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Tom Kyte

Thanks for the question.

Asked: December 20, 2007 - 7:09 pm UTC

Last updated: February 25, 2008 - 4:19 pm UTC

Version: 8.1.7

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You Asked

Is there any way I can create a table over DB Link?

and Tom said...

you do not, you log into the remote system to perform DDL.

you can use the job queues - so that a transaction is performed on the remote system, eg:

dbms_job@remote.submit( l_job, 'execute immediate ''create table t ( x int )''' );

and if job queues are set up
and if you have the ability to create the table without any roles enabled
and if you are willing to have the create table happen SOMETIME AFTER you commit

that can be used.


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why not

Sokrates, December 21, 2007 - 2:34 pm UTC

dbms_sql@remote ?
Tom Kyte
December 21, 2007 - 3:21 pm UTC

commit in distributed transactions from the remote site is not permitted.

DDL commits.

Sokrates, December 21, 2007 - 3:40 pm UTC

A reader, December 21, 2007 - 5:34 pm UTC

Thanks a lot for the response.

DBMS_SQL works for me across a link for DDL

Ethan, February 22, 2008 - 6:06 pm UTC


The procedure below is working for me when I pass it a create table statement and many other DDL commands. This is going from a 9204 database to 10g r2.

I do get some distributed transaction errors when I try to run PLSQL which contains commits in it but the implicit commits in the DDL seem to work fine.

One other thing however, if I try to use an overloaded version of .parse and pass it an array it does not see that particular version of .parse. If I run the same code locally in the remote database it runs fine, it only fails going across the link. My guess is one of the data types is not being interpreted correctly. I am using dbms_sql.varchar2a (this particular procedure was written to parse very large PL/SQL packages).

procedure exe_remote_sql (p_sql in varchar2 ) as
exec_cursor integer default dbms_sql.open_cursor@dblink;
rows_processed number default 0;
dbms_sql.parse@dblink(exec_cursor, p_sql, dbms_sql.native);
rows_processed := dbms_sql.execute@dblink(exec_cursor);
when others then
debug('exe_remote_sql: ' || dbms_utility.format_error_stack);
if dbms_sql.is_open@dblink(exec_cursor) then
end if;
Tom Kyte
February 24, 2008 - 11:23 am UTC

first and foremost, your when others stinks, hate it, despise it, totally done wrong.

It is absolutely (not a opinion, hard fact) missing the word RAISE after the end if. It is wrong.

And if some ddl is working by accident, consider yourself warned: it is not supposed to - you might be encountering a bug that is permitting it, but you best stop.

You would have to declare your local variable of that remote type.

create synonym remote_dbms_sql for dbms_sql@remote;

then use remote_dbms_sql instead of the local dbms_sql everywhere, including the declaration.

Good points

Ethan, February 25, 2008 - 1:18 pm UTC

Thanks Tom. All good points. If you did want to run DDL in a remote database could you use Java from within Oracle to accomplish this? I am sure I could write something that does this from a program on the OS and have the local DB pass commands to it and await a response, but I would like to keep it all in Oracle if possible.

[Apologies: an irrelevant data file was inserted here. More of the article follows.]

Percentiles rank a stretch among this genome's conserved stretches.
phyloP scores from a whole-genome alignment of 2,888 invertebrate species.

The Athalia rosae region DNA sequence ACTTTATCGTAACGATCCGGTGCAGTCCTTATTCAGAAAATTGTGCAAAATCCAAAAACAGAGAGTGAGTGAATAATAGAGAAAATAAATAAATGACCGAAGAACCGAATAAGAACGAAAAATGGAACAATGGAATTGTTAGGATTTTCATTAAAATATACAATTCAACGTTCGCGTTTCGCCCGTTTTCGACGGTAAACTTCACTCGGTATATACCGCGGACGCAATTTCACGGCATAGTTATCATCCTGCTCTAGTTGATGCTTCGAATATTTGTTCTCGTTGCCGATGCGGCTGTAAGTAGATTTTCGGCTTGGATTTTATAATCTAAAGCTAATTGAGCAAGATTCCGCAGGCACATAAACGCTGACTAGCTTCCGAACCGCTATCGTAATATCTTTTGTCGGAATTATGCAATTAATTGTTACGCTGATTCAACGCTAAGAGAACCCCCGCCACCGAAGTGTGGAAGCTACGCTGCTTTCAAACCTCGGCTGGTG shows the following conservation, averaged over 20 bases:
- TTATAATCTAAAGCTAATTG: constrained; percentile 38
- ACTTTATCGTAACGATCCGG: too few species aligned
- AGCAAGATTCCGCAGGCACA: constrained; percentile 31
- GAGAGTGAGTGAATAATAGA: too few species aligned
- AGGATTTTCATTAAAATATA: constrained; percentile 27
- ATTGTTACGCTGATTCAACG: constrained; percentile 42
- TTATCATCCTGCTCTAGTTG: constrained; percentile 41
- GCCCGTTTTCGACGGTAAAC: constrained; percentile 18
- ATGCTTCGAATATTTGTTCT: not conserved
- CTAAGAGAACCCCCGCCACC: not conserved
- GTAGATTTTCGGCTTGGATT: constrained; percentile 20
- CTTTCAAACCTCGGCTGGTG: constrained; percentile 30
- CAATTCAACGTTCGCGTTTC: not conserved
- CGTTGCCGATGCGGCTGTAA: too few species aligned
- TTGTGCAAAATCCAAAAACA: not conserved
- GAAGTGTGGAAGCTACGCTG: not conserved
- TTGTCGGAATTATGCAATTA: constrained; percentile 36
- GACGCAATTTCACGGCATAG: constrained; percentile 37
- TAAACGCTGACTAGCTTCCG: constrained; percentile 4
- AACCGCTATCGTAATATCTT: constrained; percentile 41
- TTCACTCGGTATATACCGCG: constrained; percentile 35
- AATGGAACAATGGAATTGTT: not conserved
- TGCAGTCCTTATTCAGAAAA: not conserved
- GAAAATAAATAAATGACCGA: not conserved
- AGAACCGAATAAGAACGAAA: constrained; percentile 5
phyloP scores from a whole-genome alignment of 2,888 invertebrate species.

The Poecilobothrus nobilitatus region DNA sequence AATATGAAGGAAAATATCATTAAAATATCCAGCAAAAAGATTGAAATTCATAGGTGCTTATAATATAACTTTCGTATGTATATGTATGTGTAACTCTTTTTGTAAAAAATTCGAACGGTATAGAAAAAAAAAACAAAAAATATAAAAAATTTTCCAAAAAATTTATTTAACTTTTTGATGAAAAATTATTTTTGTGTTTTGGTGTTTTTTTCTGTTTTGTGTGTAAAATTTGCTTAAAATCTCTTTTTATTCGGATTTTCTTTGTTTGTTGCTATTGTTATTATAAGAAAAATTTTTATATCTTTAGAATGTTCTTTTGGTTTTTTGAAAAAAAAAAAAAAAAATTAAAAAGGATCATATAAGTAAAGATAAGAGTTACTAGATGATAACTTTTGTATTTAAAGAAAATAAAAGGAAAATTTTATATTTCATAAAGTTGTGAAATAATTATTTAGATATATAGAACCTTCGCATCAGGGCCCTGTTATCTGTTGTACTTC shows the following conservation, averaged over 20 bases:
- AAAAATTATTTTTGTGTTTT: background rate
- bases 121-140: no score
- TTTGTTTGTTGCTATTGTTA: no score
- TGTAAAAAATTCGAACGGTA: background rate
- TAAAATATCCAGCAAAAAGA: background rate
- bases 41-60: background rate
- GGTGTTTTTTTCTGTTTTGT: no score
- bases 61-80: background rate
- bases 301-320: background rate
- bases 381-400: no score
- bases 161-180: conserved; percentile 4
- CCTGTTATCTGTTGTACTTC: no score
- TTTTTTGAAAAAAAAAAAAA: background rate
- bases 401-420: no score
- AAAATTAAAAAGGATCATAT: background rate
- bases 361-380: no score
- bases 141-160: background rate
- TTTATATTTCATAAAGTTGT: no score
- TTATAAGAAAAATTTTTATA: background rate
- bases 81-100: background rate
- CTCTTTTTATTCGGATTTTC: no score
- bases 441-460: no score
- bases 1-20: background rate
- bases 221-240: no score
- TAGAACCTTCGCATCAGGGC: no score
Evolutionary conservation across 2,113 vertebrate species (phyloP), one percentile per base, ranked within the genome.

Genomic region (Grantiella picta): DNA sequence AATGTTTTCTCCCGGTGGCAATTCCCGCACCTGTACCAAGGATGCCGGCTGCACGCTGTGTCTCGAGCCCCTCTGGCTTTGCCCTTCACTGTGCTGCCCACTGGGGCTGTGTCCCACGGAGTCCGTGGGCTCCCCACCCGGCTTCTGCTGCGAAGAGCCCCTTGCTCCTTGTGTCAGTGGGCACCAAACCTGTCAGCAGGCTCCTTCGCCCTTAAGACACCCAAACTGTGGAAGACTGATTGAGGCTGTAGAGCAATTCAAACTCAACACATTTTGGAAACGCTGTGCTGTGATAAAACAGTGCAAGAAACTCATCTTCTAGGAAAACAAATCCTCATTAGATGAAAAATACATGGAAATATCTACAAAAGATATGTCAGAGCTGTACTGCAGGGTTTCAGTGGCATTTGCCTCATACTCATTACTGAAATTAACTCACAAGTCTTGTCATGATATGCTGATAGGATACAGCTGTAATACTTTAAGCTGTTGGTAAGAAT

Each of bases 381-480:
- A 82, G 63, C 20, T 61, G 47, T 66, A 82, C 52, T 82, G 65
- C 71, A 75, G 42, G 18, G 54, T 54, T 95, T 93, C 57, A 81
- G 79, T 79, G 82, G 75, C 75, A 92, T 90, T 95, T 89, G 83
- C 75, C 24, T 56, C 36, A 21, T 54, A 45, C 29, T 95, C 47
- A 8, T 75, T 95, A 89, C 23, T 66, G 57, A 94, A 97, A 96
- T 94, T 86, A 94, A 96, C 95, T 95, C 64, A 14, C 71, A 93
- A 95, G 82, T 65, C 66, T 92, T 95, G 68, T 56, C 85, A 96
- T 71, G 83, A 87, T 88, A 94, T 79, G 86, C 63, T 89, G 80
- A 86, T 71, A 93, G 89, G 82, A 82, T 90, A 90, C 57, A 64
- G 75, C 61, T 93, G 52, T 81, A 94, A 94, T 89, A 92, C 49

Tom Kyte
February 25, 2008 - 2:09 pm UTC

I would suggest using the job queues, the java stored procedure would have to open a new connection to Oracle (eg: load the thin drivers in and connect again - you'd need the username and password of course)

Just submit a job in the remote machine that does the DDL in a job.

Just like I described first time around?

Ethan, February 25, 2008 - 3:57 pm UTC

Yes I saw the way you originally suggested. I played around with it quickly and got errors regarding maximum length of a line that can be passed to the dbms_job.submit (I didn't this very thoroughly so I haven't totally written this off). One of my requirements is to compile large packages in the remote database or execute scripts. The path I am headed now is to install a minimal set of objects, a source table (much like DBA_SOURCE, and a procedure which can read it and execute the sql contained in it). This way I only need to deploy a few small objects into the remote database and then I will be able to use DBMS_JOB to tell the remote database to begin building/running the objects contained in the table. I will also look into the Java route for deploying the initial objects. Thanks for the help. See you at Hotsos!
Tom Kyte
February 25, 2008 - 4:19 pm UTC

the right way to call a job is to use a single parameter:

dbms_job.submit( l_job, 'your_proc( JOB );' );
insert into job_table (job, parameters ) values ( l_job, .... );

your job gets passed the unique job id, use that as a primary key to a job table and select out your parameters

very very very bind friendly...

Why I reached to do DDL on remore DB

massimo, October 16, 2009 - 8:35 am UTC

Hello Tom,
I'm wondering why this code works
and if it is dangerous to use it.
n_cursor INTEGER;
num_rows_processed integer;
p_stmt VARCHAR2(200) := 'create table temp (key1 number, key2 varchar2(1))';
n_cursor := dbms_sql.open_cursor@mylink;
dbms_sql.parse@ mylink(n_cursor, p_stmt, dbms_sql.native) ;
num_rows_processed := dbms_sql.execute@mylink(n_cursor) ;
dbms_sql.close_cursor@ mylink(n_cursor) ;


massimo, October 16, 2009 - 8:57 am UTC

I'm sorry.
You replied before and it was very clear.

In Oracle 10g documentation is suggested to replace DBMS_JOB with DBMS_SCHEDULER: the answer is still the same?


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